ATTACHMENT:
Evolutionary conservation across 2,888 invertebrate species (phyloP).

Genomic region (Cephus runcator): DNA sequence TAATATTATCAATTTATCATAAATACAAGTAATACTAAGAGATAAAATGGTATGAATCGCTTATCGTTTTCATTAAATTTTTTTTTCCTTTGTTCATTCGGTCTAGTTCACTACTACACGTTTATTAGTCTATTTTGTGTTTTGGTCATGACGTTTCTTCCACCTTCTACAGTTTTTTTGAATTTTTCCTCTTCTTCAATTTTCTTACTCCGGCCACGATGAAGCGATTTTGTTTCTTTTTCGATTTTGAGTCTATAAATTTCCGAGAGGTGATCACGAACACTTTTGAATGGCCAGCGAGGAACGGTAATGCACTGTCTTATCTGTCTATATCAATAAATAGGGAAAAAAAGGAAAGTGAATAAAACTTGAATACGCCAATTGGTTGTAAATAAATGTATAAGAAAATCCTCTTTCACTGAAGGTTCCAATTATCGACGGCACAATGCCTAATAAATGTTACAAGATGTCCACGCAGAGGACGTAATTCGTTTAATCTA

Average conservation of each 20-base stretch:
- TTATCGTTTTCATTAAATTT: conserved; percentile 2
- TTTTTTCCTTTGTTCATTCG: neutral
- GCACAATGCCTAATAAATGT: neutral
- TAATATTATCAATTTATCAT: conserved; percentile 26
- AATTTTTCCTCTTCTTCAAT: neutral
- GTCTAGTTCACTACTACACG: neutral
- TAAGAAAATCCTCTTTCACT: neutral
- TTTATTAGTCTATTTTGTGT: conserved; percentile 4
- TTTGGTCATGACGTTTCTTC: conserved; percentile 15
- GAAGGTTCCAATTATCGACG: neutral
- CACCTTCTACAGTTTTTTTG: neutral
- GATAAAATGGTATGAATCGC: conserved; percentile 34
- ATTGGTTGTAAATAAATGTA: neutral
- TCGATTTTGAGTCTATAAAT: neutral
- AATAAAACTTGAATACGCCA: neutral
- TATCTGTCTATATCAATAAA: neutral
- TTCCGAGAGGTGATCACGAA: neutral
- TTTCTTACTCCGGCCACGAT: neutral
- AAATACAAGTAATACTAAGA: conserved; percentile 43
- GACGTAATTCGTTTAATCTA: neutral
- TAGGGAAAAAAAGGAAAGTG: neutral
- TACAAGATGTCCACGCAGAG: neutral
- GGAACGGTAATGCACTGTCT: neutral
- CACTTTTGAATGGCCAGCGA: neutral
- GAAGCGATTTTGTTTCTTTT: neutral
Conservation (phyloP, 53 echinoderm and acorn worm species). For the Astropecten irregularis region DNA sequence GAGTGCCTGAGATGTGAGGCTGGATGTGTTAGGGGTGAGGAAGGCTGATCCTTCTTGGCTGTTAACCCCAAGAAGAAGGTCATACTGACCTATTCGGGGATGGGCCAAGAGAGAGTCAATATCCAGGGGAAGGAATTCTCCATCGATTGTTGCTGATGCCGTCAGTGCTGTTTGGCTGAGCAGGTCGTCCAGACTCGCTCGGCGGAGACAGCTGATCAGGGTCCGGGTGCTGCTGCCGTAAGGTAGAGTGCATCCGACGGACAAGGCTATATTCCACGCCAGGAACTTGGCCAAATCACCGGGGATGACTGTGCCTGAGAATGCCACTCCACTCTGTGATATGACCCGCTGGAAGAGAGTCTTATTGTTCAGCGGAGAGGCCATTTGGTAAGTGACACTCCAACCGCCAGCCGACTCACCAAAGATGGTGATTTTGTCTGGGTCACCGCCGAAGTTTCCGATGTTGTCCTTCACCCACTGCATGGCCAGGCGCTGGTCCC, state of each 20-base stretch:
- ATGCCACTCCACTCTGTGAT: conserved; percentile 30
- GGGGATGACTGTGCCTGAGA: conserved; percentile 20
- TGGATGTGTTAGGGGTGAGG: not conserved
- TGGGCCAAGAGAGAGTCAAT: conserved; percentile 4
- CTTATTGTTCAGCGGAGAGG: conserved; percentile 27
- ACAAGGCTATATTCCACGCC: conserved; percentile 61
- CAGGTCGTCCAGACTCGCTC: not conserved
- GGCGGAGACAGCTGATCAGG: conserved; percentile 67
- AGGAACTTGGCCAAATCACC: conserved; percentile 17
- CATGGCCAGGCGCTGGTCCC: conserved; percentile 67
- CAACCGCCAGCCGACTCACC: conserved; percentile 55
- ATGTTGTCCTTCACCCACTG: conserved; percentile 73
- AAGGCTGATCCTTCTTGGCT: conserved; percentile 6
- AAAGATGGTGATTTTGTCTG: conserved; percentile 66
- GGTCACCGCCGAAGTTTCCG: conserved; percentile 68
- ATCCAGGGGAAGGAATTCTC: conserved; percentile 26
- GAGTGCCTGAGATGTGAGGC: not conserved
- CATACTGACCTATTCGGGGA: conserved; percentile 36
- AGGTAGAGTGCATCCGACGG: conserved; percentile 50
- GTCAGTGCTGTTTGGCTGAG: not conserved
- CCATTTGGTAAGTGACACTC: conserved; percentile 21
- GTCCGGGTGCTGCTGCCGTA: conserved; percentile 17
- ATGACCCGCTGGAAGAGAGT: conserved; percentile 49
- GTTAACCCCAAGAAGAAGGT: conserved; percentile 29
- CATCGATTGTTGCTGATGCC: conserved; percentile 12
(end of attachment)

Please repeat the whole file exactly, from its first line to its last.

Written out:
Evolutionary conservation across 2,888 invertebrate species (phyloP).

Genomic region (Cephus runcator): DNA sequence TAATATTATCAATTTATCATAAATACAAGTAATACTAAGAGATAAAATGGTATGAATCGCTTATCGTTTTCATTAAATTTTTTTTTCCTTTGTTCATTCGGTCTAGTTCACTACTACACGTTTATTAGTCTATTTTGTGTTTTGGTCATGACGTTTCTTCCACCTTCTACAGTTTTTTTGAATTTTTCCTCTTCTTCAATTTTCTTACTCCGGCCACGATGAAGCGATTTTGTTTCTTTTTCGATTTTGAGTCTATAAATTTCCGAGAGGTGATCACGAACACTTTTGAATGGCCAGCGAGGAACGGTAATGCACTGTCTTATCTGTCTATATCAATAAATAGGGAAAAAAAGGAAAGTGAATAAAACTTGAATACGCCAATTGGTTGTAAATAAATGTATAAGAAAATCCTCTTTCACTGAAGGTTCCAATTATCGACGGCACAATGCCTAATAAATGTTACAAGATGTCCACGCAGAGGACGTAATTCGTTTAATCTA

Average conservation of each 20-base stretch:
- TTATCGTTTTCATTAAATTT: conserved; percentile 2
- TTTTTTCCTTTGTTCATTCG: neutral
- GCACAATGCCTAATAAATGT: neutral
- TAATATTATCAATTTATCAT: conserved; percentile 26
- AATTTTTCCTCTTCTTCAAT: neutral
- GTCTAGTTCACTACTACACG: neutral
- TAAGAAAATCCTCTTTCACT: neutral
- TTTATTAGTCTATTTTGTGT: conserved; percentile 4
- TTTGGTCATGACGTTTCTTC: conserved; percentile 15
- GAAGGTTCCAATTATCGACG: neutral
- CACCTTCTACAGTTTTTTTG: neutral
- GATAAAATGGTATGAATCGC: conserved; percentile 34
- ATTGGTTGTAAATAAATGTA: neutral
- TCGATTTTGAGTCTATAAAT: neutral
- AATAAAACTTGAATACGCCA: neutral
- TATCTGTCTATATCAATAAA: neutral
- TTCCGAGAGGTGATCACGAA: neutral
- TTTCTTACTCCGGCCACGAT: neutral
- AAATACAAGTAATACTAAGA: conserved; percentile 43
- GACGTAATTCGTTTAATCTA: neutral
- TAGGGAAAAAAAGGAAAGTG: neutral
- TACAAGATGTCCACGCAGAG: neutral
- GGAACGGTAATGCACTGTCT: neutral
- CACTTTTGAATGGCCAGCGA: neutral
- GAAGCGATTTTGTTTCTTTT: neutral
Conservation (phyloP, 53 echinoderm and acorn worm species). For the Astropecten irregularis region DNA sequence GAGTGCCTGAGATGTGAGGCTGGATGTGTTAGGGGTGAGGAAGGCTGATCCTTCTTGGCTGTTAACCCCAAGAAGAAGGTCATACTGACCTATTCGGGGATGGGCCAAGAGAGAGTCAATATCCAGGGGAAGGAATTCTCCATCGATTGTTGCTGATGCCGTCAGTGCTGTTTGGCTGAGCAGGTCGTCCAGACTCGCTCGGCGGAGACAGCTGATCAGGGTCCGGGTGCTGCTGCCGTAAGGTAGAGTGCATCCGACGGACAAGGCTATATTCCACGCCAGGAACTTGGCCAAATCACCGGGGATGACTGTGCCTGAGAATGCCACTCCACTCTGTGATATGACCCGCTGGAAGAGAGTCTTATTGTTCAGCGGAGAGGCCATTTGGTAAGTGACACTCCAACCGCCAGCCGACTCACCAAAGATGGTGATTTTGTCTGGGTCACCGCCGAAGTTTCCGATGTTGTCCTTCACCCACTGCATGGCCAGGCGCTGGTCCC, state of each 20-base stretch:
- ATGCCACTCCACTCTGTGAT: conserved; percentile 30
- GGGGATGACTGTGCCTGAGA: conserved; percentile 20
- TGGATGTGTTAGGGGTGAGG: not conserved
- TGGGCCAAGAGAGAGTCAAT: conserved; percentile 4
- CTTATTGTTCAGCGGAGAGG: conserved; percentile 27
- ACAAGGCTATATTCCACGCC: conserved; percentile 61
- CAGGTCGTCCAGACTCGCTC: not conserved
- GGCGGAGACAGCTGATCAGG: conserved; percentile 67
- AGGAACTTGGCCAAATCACC: conserved; percentile 17
- CATGGCCAGGCGCTGGTCCC: conserved; percentile 67
- CAACCGCCAGCCGACTCACC: conserved; percentile 55
- ATGTTGTCCTTCACCCACTG: conserved; percentile 73
- AAGGCTGATCCTTCTTGGCT: conserved; percentile 6
- AAAGATGGTGATTTTGTCTG: conserved; percentile 66
- GGTCACCGCCGAAGTTTCCG: conserved; percentile 68
- ATCCAGGGGAAGGAATTCTC: conserved; percentile 26
- GAGTGCCTGAGATGTGAGGC: not conserved
- CATACTGACCTATTCGGGGA: conserved; percentile 36
- AGGTAGAGTGCATCCGACGG: conserved; percentile 50
- GTCAGTGCTGTTTGGCTGAG: not conserved
- CCATTTGGTAAGTGACACTC: conserved; percentile 21
- GTCCGGGTGCTGCTGCCGTA: conserved; percentile 17
- ATGACCCGCTGGAAGAGAGT: conserved; percentile 49
- GTTAACCCCAAGAAGAAGGT: conserved; percentile 29
- CATCGATTGTTGCTGATGCC: conserved; percentile 12